Two kings of the indie dancefloor unite for a warm, timeless take on 20th century pop and rock
Moby : 18
Bald New Yorker's bland successor to 'Play'. Advertisers, form an orderly queue...
copies of an album that was recorded for $250,000. When 'Play'
w as released in 1999, it seemed like merely the latest experiment
in an eccentrically genre-hopping career which had seen Moby
take in rave (his first hit 'Go!'), Italian House (1994's
'Everytime You Touch Me'), film soundtracks (the compilation
'I Like To Score') and, er, thrash metal (1996's 'Animal Rights').
Nobody had reckoned on the seductive powers of sampled blues
vocals mixed with yearning chill-out music, particularly over
the advertising and TV soundtrack supremos who made 'Play'
If the last album hadn't blown up big-style, you can guarantee
that Moby would have continued on his wayward path and '18'
would have been very different. Instead, the temptation to make
another 'Play' clearly proved irresistible. The lead single,
the excellent, Bowie-ish wibbler 'We Are All Made Of Stars'
is a total red herring. The other 67 minutes and 17 tracks are
'Play' Redux; familiar-sounding "oh-lord-my-dog's-just-died"
samples over shopworn pianos and strings, straining to be epic
but lacking the crucial element of surprise that made 'Play'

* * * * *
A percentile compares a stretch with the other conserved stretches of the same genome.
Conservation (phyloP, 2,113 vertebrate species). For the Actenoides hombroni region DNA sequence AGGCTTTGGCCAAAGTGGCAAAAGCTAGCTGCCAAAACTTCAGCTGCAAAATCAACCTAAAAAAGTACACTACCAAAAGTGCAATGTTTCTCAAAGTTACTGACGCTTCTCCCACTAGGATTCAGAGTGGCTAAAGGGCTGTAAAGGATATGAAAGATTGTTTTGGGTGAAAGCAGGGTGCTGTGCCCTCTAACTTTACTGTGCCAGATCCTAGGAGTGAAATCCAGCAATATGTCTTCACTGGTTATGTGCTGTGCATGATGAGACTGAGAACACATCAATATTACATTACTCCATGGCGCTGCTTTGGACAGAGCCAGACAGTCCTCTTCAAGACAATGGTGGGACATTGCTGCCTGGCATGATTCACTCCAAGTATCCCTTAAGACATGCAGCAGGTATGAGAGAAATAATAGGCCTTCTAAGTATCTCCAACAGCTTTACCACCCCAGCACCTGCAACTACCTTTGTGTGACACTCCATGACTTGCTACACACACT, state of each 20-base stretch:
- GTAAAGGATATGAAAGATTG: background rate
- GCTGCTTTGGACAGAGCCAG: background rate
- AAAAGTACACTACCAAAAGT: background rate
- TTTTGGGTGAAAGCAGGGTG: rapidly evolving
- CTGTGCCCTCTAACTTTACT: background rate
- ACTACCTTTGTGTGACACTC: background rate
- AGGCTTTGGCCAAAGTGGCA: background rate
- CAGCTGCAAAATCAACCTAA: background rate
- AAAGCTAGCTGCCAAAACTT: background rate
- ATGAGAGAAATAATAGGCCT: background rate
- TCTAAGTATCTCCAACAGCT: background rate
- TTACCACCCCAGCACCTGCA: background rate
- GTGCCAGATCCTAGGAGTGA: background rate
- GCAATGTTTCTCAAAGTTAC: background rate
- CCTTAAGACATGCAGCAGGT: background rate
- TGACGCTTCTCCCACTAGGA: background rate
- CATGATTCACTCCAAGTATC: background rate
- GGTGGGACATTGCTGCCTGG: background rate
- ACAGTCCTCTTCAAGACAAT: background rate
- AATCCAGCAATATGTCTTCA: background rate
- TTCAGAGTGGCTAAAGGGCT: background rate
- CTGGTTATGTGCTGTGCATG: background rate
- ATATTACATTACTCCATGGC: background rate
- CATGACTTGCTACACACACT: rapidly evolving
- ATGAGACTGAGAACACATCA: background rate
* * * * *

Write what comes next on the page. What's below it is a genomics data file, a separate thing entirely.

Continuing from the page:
sound so innovative.
More importantly, the songs themselves just aren't as good.
There's nothing to match the rumbustuous 'Honey', or the
widescreen sweep of 'Southside'; just increasingly pale
imitations of 'Natural Blues'. 'In This World' introduces
that "lordy" word again (this time it's "Lordy don't
leave me/All by myself"); 'One Of These Mornings' warns
"…I'll be gone" over strings that aren't so much
soaring as on auto-pilot and 'Sunday (The Day Before My
Birthday)' asks "why did he leave?" (Because of the
constant moaning, no doubt.)
'18' gets better the further it strays from the 'Play'
blueprint. Moby's wispy vocal on 'Signs Of Love' lends
relief from the constant emoting, 'Extreme Ways' hints
at rock 'n' roll derring do over a decent disco bassline
and 'Another Woman' successfully updates Marshall
Jefferson's deep house classic 'Open Your Eyes'.
'Sleep Alone', however, is just morbid. Though its
lyrics ("At least we died together/Holding hands,
flying through the sky") were changed post-September
11, you have to wonder why Moby bothered when he's been
reciting them in every new interview. His new nemesis
Eminem may be offensive, but at least he's unashamedly
And that's the whole problem with '18'; it feels compromised,
the work of a man who pulled his career from the jaws of death
and knows he's onto a good thing. Last week, Moby responded
to his Eminem diss by saying the rapper makes "music for
ten-year-olds". Too right - no self-respecting ten-year-old
would be caught dead listening to something as dull as '18'.
It's not so much 'Play' as played out.
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